People who have never attempted to sell online seem to have the idea that it’s an easy way to make a buck. Nothing could be farther from the truth. Selling old stuff online is hard for many reasons, but I’m only going to address one of them. And that is that there are so many old things than even experienced sellers run across objects they look at and just scratch the head in puzzlement.

The seller of the shoes above listed them as circa 1900 leather bathing shoes. I knew that was not correct, but what exactly are they? I could see why the seller thought they were bathing shoes, as they really do resemble them in some ways, but I’ve never heard of them being made of leather. After seeing the listing several months ago I forgot about the shoes, but the purchase of a 1929 gym attire catalog revealed the identity of the mystery sandals.

Of course that started a mad scramble to try and re-find the listing, but I had not bookmarked it, and so I was just out of luck. Or so I thought. Last week as I was searching for bathing shoes, these popped up again. Three clicks and they were mine.

The story is made even happier because I have a very similar pink and white gingham dancing romper as illustrated in the catalog, right beside the dancing sandals.

The dancing sandals look rather sad without feet to fill them out. I am so glad I spotted these and was able to add the proper context back to the object.

8 Comments

Filed under Collecting, Curiosities, Gymnasium, Proper Clothing, Shoes

Update: 1920s Gingham Romper

I posted my thoughts about this 1920s romper back in June. One of the things I wrote was this:

So rompers definitely were a thing for women, at least in the 1920s and 1930s. Still, I don’t agree with calling a gym suit a romper, no matter how much the garment is similar.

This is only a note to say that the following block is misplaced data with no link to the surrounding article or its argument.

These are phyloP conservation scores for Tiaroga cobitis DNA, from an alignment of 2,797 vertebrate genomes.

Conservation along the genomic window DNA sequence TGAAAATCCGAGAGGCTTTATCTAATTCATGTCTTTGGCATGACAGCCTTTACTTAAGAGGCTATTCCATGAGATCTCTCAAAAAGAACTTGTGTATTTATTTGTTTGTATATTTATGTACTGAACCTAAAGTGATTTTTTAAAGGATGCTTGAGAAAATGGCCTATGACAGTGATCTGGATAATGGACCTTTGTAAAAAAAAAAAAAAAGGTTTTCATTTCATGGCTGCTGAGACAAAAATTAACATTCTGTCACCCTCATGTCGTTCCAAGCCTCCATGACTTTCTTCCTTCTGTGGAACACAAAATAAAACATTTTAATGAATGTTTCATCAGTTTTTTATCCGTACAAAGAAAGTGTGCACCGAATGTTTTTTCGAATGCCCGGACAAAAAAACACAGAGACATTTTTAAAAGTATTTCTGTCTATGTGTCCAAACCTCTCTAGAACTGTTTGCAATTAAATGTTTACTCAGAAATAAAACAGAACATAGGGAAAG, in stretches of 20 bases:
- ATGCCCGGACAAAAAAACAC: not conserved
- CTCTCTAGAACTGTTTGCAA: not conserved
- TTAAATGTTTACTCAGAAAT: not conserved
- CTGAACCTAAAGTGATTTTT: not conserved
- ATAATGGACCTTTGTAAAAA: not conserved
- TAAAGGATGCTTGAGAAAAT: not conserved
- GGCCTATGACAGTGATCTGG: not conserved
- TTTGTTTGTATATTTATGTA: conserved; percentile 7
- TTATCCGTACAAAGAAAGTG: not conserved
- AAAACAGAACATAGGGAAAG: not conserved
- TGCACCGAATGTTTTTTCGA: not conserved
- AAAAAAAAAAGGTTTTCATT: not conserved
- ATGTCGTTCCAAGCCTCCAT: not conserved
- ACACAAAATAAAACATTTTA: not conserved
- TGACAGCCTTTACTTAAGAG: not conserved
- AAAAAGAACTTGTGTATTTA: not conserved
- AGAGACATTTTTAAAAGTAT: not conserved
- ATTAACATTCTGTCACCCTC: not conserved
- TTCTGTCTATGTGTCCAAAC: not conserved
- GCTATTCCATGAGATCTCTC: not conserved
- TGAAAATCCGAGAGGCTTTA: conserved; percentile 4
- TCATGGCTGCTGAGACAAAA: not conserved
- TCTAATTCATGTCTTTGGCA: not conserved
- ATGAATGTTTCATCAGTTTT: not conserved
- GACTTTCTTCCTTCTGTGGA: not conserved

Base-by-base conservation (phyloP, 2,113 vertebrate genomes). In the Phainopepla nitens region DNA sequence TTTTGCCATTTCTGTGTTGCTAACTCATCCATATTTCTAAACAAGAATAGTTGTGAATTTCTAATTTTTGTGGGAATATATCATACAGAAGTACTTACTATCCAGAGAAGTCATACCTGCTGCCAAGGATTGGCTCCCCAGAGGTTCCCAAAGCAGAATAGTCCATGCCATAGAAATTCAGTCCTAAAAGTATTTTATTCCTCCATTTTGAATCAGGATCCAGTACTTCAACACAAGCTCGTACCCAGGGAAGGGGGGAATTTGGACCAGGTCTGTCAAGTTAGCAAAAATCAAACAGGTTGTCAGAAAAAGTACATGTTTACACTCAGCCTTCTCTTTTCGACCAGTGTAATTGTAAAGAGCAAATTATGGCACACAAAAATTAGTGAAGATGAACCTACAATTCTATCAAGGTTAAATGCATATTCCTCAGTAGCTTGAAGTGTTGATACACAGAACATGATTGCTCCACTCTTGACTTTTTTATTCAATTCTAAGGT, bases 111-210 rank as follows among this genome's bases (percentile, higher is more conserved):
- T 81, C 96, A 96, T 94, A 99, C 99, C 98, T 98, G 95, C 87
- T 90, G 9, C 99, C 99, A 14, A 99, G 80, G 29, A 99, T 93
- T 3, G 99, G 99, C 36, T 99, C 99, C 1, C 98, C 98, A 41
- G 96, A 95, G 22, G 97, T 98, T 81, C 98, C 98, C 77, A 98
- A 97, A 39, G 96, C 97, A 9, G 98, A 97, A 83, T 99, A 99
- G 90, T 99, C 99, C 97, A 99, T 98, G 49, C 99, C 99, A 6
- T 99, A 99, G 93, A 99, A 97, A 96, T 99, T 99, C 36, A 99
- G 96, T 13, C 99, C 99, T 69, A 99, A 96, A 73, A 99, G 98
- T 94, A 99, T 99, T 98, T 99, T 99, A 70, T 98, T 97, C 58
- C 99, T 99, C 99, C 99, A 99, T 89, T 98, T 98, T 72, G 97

But then last week I found a real shocker in a 1926 high school yearbook.

These are the girls of the Gainesville Athletic Club at Gainesville High School in Florida. Could it be these were the actual basketball uniforms? It is hot in Florida, so maybe they adapted the usual bloomer suit into a light cotton garment.

I do need to make sure you notice that the suits are not identical, though they do seem to be made from the same fabric. And what’s with those belts?

It does pay to keep an open mind when it comes to the past. The minute we start saying “never” and “always” we run into trouble.

I also want to give a big thank you to all the kids over the past one hundred years who worked tirelessly on the yearbook committee. I don’t collect yearbooks, but anytime I run across an older one I always thumb through it to see if I can spot anything interesting. This time I was really rewarded.  Along with several yearbooks dating from the 1920s through the 40s, someone donated a series of photograph albums from the same years to Goodwill. It all ended up in the bins, and while I didn’t buy any of it, the guy who put them in his cart kindly let me photograph some really great photos.